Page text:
The accurate pointing and control of satellites affects the transmission of voice and data communications transmitted through satellite networks. Three inventors from Boeing Satellite Systems—Yeong Wei Wu, Douglas Hein, and David Augenstein—have patented a method and apparatus for controlling spacecraft. The patent involves stellar inertial technology, which uses star trackers for determining the orientation and position of satellites relative to the Earth. Star trackers are on-board telescopes that scan areas in space and digitally record the position and brightness of stars. Processors onboard the satellites compare the digitally recorded images to star maps stored in memory for determining the spacecraft's exact position. The co-inventors discovered that by rotating the star tracker 45 degrees so that imaged stars cross pixels on a diagonal path, they reduced errors by 50%. "The reduction in image errors allows for the precision pointing accuracy called for in a number of leading-edge satellite systems," says Loren Slafer, a chief technologist at Boeing Satellite Systems. Contact George Torres at (310) 364-5777.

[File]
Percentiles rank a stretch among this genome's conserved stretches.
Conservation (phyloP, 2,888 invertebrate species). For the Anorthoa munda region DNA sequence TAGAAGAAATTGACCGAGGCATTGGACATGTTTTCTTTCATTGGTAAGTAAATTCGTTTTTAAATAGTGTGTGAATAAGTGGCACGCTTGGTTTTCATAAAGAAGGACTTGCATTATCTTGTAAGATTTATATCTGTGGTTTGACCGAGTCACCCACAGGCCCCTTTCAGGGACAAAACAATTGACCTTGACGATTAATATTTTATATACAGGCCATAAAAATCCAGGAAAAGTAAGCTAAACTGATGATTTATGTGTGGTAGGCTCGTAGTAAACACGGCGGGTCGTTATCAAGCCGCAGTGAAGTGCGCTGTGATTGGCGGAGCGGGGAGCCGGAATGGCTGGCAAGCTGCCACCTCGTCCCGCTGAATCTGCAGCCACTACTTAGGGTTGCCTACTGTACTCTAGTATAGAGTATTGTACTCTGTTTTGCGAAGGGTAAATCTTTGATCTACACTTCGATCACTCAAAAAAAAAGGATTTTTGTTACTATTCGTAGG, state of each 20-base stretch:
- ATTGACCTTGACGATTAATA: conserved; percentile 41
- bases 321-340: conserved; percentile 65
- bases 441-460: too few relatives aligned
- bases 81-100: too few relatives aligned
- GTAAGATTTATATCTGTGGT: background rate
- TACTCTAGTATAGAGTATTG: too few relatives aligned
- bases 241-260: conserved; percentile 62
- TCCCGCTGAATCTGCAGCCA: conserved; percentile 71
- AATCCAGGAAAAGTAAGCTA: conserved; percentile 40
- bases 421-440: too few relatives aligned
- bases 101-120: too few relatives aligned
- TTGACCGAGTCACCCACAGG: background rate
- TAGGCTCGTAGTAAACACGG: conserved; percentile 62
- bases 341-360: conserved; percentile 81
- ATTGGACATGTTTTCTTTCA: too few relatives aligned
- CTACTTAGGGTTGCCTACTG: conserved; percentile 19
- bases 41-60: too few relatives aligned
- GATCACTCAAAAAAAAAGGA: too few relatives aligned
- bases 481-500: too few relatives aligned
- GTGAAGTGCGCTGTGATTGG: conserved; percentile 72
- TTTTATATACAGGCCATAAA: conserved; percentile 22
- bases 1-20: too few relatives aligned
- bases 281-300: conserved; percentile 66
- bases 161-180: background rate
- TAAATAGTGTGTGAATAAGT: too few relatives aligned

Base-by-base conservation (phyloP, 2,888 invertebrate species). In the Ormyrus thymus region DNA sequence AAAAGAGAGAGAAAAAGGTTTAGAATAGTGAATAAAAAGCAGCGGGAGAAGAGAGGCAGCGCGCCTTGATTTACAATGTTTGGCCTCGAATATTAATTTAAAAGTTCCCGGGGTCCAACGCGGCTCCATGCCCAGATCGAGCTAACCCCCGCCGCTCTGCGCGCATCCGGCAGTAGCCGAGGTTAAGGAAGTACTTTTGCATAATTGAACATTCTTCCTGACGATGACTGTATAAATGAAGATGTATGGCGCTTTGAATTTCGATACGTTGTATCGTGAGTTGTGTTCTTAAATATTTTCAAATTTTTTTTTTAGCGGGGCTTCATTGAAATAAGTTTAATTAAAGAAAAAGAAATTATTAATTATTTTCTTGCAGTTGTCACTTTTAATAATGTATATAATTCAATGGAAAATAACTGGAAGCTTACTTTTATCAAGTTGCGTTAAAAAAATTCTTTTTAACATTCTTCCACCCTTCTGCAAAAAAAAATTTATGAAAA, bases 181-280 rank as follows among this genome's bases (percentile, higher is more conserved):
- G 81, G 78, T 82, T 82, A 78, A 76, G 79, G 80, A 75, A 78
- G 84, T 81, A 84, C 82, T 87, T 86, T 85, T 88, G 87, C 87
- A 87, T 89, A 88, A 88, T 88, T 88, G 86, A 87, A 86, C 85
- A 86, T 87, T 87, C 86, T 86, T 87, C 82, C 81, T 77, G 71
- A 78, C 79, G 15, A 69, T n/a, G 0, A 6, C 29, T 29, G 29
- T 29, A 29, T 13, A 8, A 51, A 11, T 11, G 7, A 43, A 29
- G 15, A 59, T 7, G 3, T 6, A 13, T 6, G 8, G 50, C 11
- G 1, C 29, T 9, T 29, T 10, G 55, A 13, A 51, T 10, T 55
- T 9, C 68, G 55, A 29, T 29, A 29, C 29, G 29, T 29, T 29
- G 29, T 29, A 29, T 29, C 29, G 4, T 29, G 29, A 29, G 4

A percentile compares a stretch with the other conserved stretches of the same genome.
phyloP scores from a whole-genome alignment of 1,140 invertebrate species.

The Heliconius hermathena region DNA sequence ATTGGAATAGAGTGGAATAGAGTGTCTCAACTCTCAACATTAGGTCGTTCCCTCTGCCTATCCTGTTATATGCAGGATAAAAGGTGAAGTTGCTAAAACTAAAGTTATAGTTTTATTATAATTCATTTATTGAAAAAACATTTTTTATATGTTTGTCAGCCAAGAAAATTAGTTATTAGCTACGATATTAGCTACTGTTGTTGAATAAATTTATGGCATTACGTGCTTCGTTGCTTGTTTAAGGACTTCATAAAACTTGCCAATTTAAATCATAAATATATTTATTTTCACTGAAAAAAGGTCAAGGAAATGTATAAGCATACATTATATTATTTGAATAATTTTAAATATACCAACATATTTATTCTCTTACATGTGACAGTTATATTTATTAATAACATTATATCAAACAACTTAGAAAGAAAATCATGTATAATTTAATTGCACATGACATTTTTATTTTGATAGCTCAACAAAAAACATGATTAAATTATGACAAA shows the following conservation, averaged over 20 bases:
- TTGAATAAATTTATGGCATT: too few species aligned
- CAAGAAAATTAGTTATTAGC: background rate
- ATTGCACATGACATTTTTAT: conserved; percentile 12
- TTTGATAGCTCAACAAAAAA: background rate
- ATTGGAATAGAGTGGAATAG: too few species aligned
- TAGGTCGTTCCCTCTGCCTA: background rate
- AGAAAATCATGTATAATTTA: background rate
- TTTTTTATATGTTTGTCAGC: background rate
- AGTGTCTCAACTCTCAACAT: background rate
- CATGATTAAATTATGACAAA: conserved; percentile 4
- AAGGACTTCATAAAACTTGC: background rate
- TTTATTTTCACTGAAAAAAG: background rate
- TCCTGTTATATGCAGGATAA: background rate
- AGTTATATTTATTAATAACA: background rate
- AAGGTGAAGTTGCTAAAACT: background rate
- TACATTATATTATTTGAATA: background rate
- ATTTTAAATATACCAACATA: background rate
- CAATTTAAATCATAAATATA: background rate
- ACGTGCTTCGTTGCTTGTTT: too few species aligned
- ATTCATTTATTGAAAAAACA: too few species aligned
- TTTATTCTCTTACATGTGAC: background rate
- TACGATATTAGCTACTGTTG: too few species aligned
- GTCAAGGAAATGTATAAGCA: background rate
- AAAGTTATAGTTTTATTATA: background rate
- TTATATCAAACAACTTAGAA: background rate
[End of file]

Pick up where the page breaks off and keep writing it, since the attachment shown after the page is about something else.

Just when you thought mobile technology couldn’t get any more personal, Proctor & Gamble have come up with a way to put your mobile where your mouth is, in the form of a Bluetooth 4.0 connected toothbrush.
The grab bag of plastic and rubber materials featured in this new product slideshow are aimed at lighting applications or automotive uses. The rest are for a wide variety of industries, including aerospace, oil & gas, RF and radar, automotive, building materials, and more.
Focus on Fundamentals consists of 45-minute on-line classes that cover a host of technologies. You learn without leaving the comfort of your desk. All classes are taught by subject-matter experts and all are archived. So if you can't attend live, attend at your convenience.